Red yeast rice (RYR) has been used for more than a thousand years in traditional Chinese medicine to enhance digestion and circulation. But RYR has a well-deserved reputation for its capacity to reduce cholesterol levels in the West. Most type 2 diabetics struggle with high cholesterol.
Red fermented rice (RYR) is sometimes referred to as went rice, red rice koji, akakoji, red koji rice, or Anka. The Japanese word “koji” means “grain or bean overrun with a mold culture,” which is an accurate translation.
Red yeast rice is made by fermenting rice with a kind of yeast called Monascus purpureus. It turns a vivid reddish-purple color when the fermenting yeast is added to the rice.
In Asia, people consume daily amounts of 15 to 55 grams of naturally occurring RYR. Foods including tofu, beef, fish, cheese, vinegar, and pastries are colored with RYR powder in Chinese cultures all over the world. In order to give them a reddish tint, it is also added to alcoholic beverages such as Korean rice wines and Japanese Saki.
Supplements containing red yeast rice are made using red yeast rice extract (RYRE).
Taking statins incorrectly
In order to lower blood cholesterol levels and hence reduce the risk of heart attacks and strokes, doctors frequently prescribe statins. According to studies, taking statins can reduce your chance of having a heart attack, having a stroke, or even dying from heart disease by 25% to 35%.
There are two types of cholesterol:
1. HDL (the “good” cholesterol)
prevents plaque buildup by bringing the bad (LDL) cholesterol out of the blood to the liver, where it is eliminated from the body, and
2. LDL (the “bad” cholesterol)
causes plaque to form in your arteries and significantly raises your risk of heart attacks and strokes.
Due to its negative effects, statins can be challenging for some people to take, including this author. As an alternative, I daily take 10mg of Ezetimibe Teva and 1000mg of cod liver oil. Another drug to decrease elevated cholesterol levels is ezetimibe, available from Teva.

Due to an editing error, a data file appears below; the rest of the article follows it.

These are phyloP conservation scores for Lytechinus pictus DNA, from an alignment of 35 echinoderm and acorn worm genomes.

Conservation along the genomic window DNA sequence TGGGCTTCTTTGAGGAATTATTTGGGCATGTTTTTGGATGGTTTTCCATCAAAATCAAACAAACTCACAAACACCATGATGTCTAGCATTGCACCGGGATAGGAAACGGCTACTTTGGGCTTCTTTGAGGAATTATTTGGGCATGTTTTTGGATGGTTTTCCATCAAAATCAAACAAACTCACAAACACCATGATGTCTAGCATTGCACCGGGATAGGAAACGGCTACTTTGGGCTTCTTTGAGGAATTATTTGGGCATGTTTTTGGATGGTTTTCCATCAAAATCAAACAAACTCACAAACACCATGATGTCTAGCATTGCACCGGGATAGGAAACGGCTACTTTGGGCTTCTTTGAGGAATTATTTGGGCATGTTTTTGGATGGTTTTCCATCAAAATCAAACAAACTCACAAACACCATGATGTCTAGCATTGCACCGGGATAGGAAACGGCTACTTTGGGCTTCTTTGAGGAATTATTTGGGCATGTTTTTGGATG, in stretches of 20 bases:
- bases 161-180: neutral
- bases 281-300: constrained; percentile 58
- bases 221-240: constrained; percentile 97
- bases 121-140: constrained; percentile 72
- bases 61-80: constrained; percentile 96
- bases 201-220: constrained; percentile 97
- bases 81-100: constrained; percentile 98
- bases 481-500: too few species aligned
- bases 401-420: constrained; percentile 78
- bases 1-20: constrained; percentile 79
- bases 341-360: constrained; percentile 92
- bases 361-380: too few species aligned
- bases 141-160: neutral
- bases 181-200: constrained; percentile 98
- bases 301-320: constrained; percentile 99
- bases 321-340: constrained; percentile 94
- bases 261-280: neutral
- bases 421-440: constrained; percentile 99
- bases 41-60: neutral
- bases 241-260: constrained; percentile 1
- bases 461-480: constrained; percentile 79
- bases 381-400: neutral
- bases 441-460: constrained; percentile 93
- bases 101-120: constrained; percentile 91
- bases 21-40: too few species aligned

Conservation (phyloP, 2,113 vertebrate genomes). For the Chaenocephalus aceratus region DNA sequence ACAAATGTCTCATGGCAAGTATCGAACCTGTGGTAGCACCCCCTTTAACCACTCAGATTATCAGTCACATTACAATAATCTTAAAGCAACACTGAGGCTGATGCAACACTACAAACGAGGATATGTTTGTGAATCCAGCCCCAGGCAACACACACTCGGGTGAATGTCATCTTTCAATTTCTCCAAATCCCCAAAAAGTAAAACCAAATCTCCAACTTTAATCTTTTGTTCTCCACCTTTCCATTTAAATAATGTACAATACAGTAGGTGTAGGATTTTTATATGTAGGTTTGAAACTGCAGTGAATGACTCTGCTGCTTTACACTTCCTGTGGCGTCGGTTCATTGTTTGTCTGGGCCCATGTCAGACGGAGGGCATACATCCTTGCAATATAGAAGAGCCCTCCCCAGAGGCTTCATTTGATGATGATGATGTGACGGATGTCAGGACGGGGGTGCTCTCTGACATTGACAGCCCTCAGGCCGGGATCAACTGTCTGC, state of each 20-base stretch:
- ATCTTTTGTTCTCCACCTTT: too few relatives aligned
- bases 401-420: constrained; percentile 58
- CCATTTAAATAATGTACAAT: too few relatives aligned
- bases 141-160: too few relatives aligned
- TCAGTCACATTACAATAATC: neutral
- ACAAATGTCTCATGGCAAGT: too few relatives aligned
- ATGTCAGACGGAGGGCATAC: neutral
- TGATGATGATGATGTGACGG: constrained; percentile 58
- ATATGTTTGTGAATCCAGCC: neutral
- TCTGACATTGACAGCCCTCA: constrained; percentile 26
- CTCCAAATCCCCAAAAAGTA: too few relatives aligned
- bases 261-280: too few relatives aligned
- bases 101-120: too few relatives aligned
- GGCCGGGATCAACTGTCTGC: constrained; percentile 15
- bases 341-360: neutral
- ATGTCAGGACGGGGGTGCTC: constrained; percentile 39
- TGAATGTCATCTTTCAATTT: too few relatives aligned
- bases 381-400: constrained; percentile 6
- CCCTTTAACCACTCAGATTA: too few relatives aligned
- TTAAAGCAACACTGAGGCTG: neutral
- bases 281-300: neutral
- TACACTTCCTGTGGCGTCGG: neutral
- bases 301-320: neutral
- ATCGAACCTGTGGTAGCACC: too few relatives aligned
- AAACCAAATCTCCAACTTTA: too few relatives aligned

Statins can cause a number of negative side effects, such as depression, cancer, pancreatic rot, neuropathy, heart failure, fainting, and muscle discomfort and weakness. I found statins to be an unpleasant cognitive slowdown. RYR has substantially less unpleasant and more tolerable side effects.
Monacolins, which are organic substances, are present in RYR. The synthesis of cholesterol is suppressed by minerals. One of these monacolins, monacolin K, which is occasionally present in RYR supplements, is an active statin-like substance with the same chemical composition as prescription statins like lovastatin and mevinolin.
Red yeast rice’s capacity to decrease cholesterol
It is highly improbable that red yeast rice’s ability to decrease cholesterol is due solely to the monacolin present in it since it contains less of it than the comparable chemicals included in modern statins.
RYR includes unsaturated fatty acids as well as other plant substances like phytosterols and isoflavones. So it stands to reason that these elements contribute to red yeast rice’s capacity to lower cholesterol.
It is known that the red yeast (monascus purpureus) used to create RYR prevents the action of an enzyme that aids in the synthesis of cholesterol in the human body, hence lowering cholesterol levels in general.
Beyond lowering excessive cholesterol, red yeast rice has many more advantages:
- lower high cholesterol
- minimizing tired muscles
- to increase insulin sensitivity
- lowering obesity
- decrease in oxidative stress
- Red yeast rice and cholesterol-lowering
- The main purpose of red yeast rice supplements is to reduce hyperlipidemia or excessive cholesterol.
Numerous research supports the effectiveness of RYR extracts on cholesterol. Taking into account inconsistencies, the following benefits were discovered by analyzing the findings of numerous studies:
- LDL cholesterol levels decreased by 26% in 8 weeks using 1.2 grams per day.
- In just 12 weeks, 2.4g a day reduces total cholesterol by 16% and LDL cholesterol by 22%.
- The effects of RYR supplements on 25 patients who couldn’t take statins were investigated in a 2010 study that appeared in the American Journal of Cardiology. The outcomes… On average, LDL cholesterol decreased by 19%, while total cholesterol decreased by 13%. Also, the RYR was favorably received.
- The results of RYR on 79 patients with high cholesterol ranged in age from 23 to 65, according to a 2007 study published in the European Journal of Cardiovascular Interventions and Rehabilitation. A placebo was given to certain subjects while others received 600 mg of RYR twice a day for 8 weeks.
weariness in the muscles and red yeast rice
As this writer can confirm, many statin users lament physical soreness, pain, and a genuine sense of weakness. According to estimates, 10% to 15% of statin users develop muscle weariness.
The effects of using simvastatin or RYR on 60 people with high cholesterol levels and low to moderate cardiovascular disease risk were studied in a research published in May 2018 by the National Institutes of Health in the USA. The evaluation process then included looking at the safety profile, physical activity, serum lipid profile, and muscular exhaustion score.